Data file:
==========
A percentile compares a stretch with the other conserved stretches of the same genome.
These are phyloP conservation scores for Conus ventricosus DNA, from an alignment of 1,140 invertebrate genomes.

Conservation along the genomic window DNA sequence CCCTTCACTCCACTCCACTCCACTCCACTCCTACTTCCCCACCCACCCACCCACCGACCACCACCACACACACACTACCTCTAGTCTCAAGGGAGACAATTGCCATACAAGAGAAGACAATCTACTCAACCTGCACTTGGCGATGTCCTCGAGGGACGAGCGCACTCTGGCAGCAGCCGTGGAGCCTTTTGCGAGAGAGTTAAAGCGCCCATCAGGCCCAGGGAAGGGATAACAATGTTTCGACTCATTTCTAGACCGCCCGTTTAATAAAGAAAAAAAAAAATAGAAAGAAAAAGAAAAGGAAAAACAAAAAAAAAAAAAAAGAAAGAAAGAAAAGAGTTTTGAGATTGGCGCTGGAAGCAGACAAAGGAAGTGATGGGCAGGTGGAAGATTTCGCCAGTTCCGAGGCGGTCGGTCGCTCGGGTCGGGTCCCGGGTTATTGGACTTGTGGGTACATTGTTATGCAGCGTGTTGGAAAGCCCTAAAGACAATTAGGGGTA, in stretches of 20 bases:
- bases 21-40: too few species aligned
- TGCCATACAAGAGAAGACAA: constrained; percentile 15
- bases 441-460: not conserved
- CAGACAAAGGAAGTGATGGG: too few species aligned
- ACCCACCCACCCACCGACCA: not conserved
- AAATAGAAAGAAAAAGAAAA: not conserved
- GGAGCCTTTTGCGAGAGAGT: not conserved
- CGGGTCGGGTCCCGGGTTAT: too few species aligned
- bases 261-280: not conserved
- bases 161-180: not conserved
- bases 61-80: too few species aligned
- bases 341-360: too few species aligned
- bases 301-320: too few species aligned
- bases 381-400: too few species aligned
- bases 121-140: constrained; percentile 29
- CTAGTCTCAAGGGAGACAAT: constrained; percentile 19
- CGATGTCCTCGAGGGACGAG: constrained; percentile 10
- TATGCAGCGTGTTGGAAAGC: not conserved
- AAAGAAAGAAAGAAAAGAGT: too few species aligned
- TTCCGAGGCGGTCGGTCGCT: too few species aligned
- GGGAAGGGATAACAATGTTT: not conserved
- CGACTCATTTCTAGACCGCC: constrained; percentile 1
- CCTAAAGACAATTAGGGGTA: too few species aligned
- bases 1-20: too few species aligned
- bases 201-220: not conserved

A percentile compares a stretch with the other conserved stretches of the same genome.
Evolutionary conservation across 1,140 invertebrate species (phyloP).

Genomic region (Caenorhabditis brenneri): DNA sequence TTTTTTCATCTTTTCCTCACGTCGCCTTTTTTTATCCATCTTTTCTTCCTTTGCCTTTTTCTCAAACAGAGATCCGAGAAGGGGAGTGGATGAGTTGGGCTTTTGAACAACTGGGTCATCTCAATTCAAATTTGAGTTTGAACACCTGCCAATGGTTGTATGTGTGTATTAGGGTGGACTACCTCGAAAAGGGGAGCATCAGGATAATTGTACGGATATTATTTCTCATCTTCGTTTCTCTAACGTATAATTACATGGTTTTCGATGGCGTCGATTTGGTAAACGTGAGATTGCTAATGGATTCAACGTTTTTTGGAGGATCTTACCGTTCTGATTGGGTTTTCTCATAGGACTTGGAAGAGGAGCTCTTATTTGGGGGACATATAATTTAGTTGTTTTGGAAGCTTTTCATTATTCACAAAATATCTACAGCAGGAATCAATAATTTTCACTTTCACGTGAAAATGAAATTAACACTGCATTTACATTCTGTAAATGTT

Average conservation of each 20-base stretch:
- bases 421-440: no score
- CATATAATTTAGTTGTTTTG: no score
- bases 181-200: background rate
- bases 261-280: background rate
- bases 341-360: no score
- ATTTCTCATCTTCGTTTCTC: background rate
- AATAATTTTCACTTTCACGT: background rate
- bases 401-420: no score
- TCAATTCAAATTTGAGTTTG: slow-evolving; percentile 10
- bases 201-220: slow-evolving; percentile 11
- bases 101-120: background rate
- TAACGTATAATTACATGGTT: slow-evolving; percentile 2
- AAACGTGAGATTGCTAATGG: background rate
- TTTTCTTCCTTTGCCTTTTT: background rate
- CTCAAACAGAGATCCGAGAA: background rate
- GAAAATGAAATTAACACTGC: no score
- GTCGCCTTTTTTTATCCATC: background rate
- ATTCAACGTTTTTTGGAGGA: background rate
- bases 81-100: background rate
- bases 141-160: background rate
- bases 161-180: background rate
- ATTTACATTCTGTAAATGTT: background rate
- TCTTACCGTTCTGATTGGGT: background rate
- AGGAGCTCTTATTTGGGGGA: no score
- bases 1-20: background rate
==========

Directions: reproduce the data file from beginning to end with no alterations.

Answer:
A percentile compares a stretch with the other conserved stretches of the same genome.
These are phyloP conservation scores for Conus ventricosus DNA, from an alignment of 1,140 invertebrate genomes.

Conservation along the genomic window DNA sequence CCCTTCACTCCACTCCACTCCACTCCACTCCTACTTCCCCACCCACCCACCCACCGACCACCACCACACACACACTACCTCTAGTCTCAAGGGAGACAATTGCCATACAAGAGAAGACAATCTACTCAACCTGCACTTGGCGATGTCCTCGAGGGACGAGCGCACTCTGGCAGCAGCCGTGGAGCCTTTTGCGAGAGAGTTAAAGCGCCCATCAGGCCCAGGGAAGGGATAACAATGTTTCGACTCATTTCTAGACCGCCCGTTTAATAAAGAAAAAAAAAAATAGAAAGAAAAAGAAAAGGAAAAACAAAAAAAAAAAAAAAGAAAGAAAGAAAAGAGTTTTGAGATTGGCGCTGGAAGCAGACAAAGGAAGTGATGGGCAGGTGGAAGATTTCGCCAGTTCCGAGGCGGTCGGTCGCTCGGGTCGGGTCCCGGGTTATTGGACTTGTGGGTACATTGTTATGCAGCGTGTTGGAAAGCCCTAAAGACAATTAGGGGTA, in stretches of 20 bases:
- bases 21-40: too few species aligned
- TGCCATACAAGAGAAGACAA: constrained; percentile 15
- bases 441-460: not conserved
- CAGACAAAGGAAGTGATGGG: too few species aligned
- ACCCACCCACCCACCGACCA: not conserved
- AAATAGAAAGAAAAAGAAAA: not conserved
- GGAGCCTTTTGCGAGAGAGT: not conserved
- CGGGTCGGGTCCCGGGTTAT: too few species aligned
- bases 261-280: not conserved
- bases 161-180: not conserved
- bases 61-80: too few species aligned
- bases 341-360: too few species aligned
- bases 301-320: too few species aligned
- bases 381-400: too few species aligned
- bases 121-140: constrained; percentile 29
- CTAGTCTCAAGGGAGACAAT: constrained; percentile 19
- CGATGTCCTCGAGGGACGAG: constrained; percentile 10
- TATGCAGCGTGTTGGAAAGC: not conserved
- AAAGAAAGAAAGAAAAGAGT: too few species aligned
- TTCCGAGGCGGTCGGTCGCT: too few species aligned
- GGGAAGGGATAACAATGTTT: not conserved
- CGACTCATTTCTAGACCGCC: constrained; percentile 1
- CCTAAAGACAATTAGGGGTA: too few species aligned
- bases 1-20: too few species aligned
- bases 201-220: not conserved

A percentile compares a stretch with the other conserved stretches of the same genome.
Evolutionary conservation across 1,140 invertebrate species (phyloP).

Genomic region (Caenorhabditis brenneri): DNA sequence TTTTTTCATCTTTTCCTCACGTCGCCTTTTTTTATCCATCTTTTCTTCCTTTGCCTTTTTCTCAAACAGAGATCCGAGAAGGGGAGTGGATGAGTTGGGCTTTTGAACAACTGGGTCATCTCAATTCAAATTTGAGTTTGAACACCTGCCAATGGTTGTATGTGTGTATTAGGGTGGACTACCTCGAAAAGGGGAGCATCAGGATAATTGTACGGATATTATTTCTCATCTTCGTTTCTCTAACGTATAATTACATGGTTTTCGATGGCGTCGATTTGGTAAACGTGAGATTGCTAATGGATTCAACGTTTTTTGGAGGATCTTACCGTTCTGATTGGGTTTTCTCATAGGACTTGGAAGAGGAGCTCTTATTTGGGGGACATATAATTTAGTTGTTTTGGAAGCTTTTCATTATTCACAAAATATCTACAGCAGGAATCAATAATTTTCACTTTCACGTGAAAATGAAATTAACACTGCATTTACATTCTGTAAATGTT

Average conservation of each 20-base stretch:
- bases 421-440: no score
- CATATAATTTAGTTGTTTTG: no score
- bases 181-200: background rate
- bases 261-280: background rate
- bases 341-360: no score
- ATTTCTCATCTTCGTTTCTC: background rate
- AATAATTTTCACTTTCACGT: background rate
- bases 401-420: no score
- TCAATTCAAATTTGAGTTTG: slow-evolving; percentile 10
- bases 201-220: slow-evolving; percentile 11
- bases 101-120: background rate
- TAACGTATAATTACATGGTT: slow-evolving; percentile 2
- AAACGTGAGATTGCTAATGG: background rate
- TTTTCTTCCTTTGCCTTTTT: background rate
- CTCAAACAGAGATCCGAGAA: background rate
- GAAAATGAAATTAACACTGC: no score
- GTCGCCTTTTTTTATCCATC: background rate
- ATTCAACGTTTTTTGGAGGA: background rate
- bases 81-100: background rate
- bases 141-160: background rate
- bases 161-180: background rate
- ATTTACATTCTGTAAATGTT: background rate
- TCTTACCGTTCTGATTGGGT: background rate
- AGGAGCTCTTATTTGGGGGA: no score
- bases 1-20: background rate